History from below as practised by Samuel and others has
also met its limitations. In many cases it has led towards an interest in
ephemera and detailed micro-
histories which, while of interest to the historian, are
certainly not about changing the world. Samuel himself in recent years became
increasingly interested, as his 1994 collection of articles Theatres of Memory indicates, in
recovering the popular history of culture, cultural objects and artefacts.
Samuel saw this interest in heritage as a real living people’s history,
genuinely democratic and open to all. It is as a people’s historian rather than
as a socialist historian that he would probably wish to be remembered.
Even so socialist history in this country would have been
and will be much the poorer without Raphael. He kept his commitment and his
ability to argue to the end. I came across him at the Bishopsgate Institute,
opposite Liverpool Street station, which
was to be the centre of his new chair, weeks before his death.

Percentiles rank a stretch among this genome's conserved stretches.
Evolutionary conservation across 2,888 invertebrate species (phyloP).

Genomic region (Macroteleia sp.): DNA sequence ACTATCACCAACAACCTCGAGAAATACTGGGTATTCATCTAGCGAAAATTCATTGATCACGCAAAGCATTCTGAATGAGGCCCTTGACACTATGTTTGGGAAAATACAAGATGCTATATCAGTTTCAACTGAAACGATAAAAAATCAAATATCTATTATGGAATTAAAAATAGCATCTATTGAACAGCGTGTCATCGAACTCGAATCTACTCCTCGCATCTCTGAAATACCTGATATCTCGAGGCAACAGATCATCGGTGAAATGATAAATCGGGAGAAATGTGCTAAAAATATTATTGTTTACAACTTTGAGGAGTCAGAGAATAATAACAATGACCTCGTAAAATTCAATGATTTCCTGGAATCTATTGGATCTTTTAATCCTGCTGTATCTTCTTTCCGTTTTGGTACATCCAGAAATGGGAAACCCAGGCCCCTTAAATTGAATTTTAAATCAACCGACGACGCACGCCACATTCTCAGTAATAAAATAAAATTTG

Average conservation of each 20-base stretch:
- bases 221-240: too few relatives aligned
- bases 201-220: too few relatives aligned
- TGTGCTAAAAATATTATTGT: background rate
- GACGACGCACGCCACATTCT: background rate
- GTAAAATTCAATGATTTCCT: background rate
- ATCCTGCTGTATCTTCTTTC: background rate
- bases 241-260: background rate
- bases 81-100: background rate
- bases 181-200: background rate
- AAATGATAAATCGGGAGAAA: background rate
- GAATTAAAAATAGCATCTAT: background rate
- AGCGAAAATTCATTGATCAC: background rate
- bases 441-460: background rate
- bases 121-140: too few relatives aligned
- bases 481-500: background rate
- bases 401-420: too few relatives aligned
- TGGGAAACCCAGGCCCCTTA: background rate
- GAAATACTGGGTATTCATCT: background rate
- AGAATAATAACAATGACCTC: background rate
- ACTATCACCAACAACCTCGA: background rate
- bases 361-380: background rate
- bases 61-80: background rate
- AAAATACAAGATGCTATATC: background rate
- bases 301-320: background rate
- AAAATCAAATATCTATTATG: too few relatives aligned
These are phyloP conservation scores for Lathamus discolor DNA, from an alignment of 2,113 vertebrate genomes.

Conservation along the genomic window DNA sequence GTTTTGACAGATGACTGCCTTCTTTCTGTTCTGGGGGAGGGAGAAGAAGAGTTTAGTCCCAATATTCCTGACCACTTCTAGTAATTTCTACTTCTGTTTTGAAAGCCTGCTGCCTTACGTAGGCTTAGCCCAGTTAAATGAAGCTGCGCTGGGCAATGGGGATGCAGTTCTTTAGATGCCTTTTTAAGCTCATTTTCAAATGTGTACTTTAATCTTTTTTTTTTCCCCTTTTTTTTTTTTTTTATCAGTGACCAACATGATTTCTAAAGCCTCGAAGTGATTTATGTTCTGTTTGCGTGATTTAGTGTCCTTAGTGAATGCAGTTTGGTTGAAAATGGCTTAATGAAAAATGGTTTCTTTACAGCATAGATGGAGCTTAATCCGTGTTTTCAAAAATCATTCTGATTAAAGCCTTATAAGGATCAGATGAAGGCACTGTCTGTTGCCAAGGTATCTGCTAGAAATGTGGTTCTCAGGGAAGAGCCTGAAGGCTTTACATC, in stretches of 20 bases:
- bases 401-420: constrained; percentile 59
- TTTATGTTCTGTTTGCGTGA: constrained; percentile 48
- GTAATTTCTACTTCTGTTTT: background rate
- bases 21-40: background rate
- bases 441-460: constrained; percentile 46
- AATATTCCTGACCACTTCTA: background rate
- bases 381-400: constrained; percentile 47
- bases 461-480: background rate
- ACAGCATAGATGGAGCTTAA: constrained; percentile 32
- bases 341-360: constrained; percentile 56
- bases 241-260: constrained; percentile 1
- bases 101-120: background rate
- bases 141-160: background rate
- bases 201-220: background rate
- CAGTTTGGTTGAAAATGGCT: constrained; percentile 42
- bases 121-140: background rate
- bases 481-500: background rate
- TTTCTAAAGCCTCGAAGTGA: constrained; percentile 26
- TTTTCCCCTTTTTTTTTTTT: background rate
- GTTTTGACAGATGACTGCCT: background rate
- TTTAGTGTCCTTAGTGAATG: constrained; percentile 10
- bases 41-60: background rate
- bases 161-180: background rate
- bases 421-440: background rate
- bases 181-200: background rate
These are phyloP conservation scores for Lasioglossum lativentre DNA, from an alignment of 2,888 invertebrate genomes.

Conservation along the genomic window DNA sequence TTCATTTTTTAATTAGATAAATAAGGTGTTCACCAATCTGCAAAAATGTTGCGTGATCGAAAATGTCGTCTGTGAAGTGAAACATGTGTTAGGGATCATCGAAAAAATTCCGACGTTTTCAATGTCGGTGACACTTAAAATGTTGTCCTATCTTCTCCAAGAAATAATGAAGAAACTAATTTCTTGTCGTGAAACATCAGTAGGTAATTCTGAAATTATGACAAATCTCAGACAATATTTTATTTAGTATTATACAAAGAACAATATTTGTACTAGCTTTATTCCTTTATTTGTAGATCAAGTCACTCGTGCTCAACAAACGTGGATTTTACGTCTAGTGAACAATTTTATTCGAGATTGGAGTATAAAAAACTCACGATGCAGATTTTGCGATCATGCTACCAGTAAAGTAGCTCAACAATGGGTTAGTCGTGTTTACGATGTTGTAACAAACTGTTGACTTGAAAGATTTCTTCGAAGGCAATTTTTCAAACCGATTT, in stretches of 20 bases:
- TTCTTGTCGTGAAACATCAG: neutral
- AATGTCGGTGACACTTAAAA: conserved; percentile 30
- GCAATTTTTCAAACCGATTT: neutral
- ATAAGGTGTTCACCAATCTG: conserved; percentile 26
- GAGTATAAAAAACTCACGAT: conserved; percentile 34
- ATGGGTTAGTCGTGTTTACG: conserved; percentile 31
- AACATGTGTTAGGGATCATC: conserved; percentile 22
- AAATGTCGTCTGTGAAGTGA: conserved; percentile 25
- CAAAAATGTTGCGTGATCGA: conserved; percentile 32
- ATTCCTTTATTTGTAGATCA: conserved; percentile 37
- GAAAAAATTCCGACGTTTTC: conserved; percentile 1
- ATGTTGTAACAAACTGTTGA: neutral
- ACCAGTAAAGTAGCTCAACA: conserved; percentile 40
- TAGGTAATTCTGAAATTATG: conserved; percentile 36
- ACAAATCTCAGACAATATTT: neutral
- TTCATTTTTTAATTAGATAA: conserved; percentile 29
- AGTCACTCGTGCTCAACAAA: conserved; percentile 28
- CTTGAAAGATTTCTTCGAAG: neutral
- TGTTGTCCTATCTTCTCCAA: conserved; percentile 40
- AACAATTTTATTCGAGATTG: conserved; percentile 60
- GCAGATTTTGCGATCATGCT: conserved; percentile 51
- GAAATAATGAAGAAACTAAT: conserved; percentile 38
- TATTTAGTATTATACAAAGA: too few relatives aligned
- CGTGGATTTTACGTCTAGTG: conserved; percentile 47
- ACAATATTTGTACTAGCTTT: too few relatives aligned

Despite being terribly ill he found time not only to
enquire into my own research but to have a spirited debate about whether
Charles Bradlaugh’s National Secular Society, formed in 1866, was a
proto-Labour Party. That was Raphael, argumentative and passionate about his
history to the end. He was and remained a real product of the 1960s with
all the good and bad points that flow from that.
Republished in London Socialist Historians Group Newsletter 60 (Spring 2017).
From London Socialist Historians Group Newsletter 60 (Spring 2017)
Historians and the World of Post-Truth
since Donald Trump won the US
Presidential Election there has been much discussion of ‘post-truth’ and a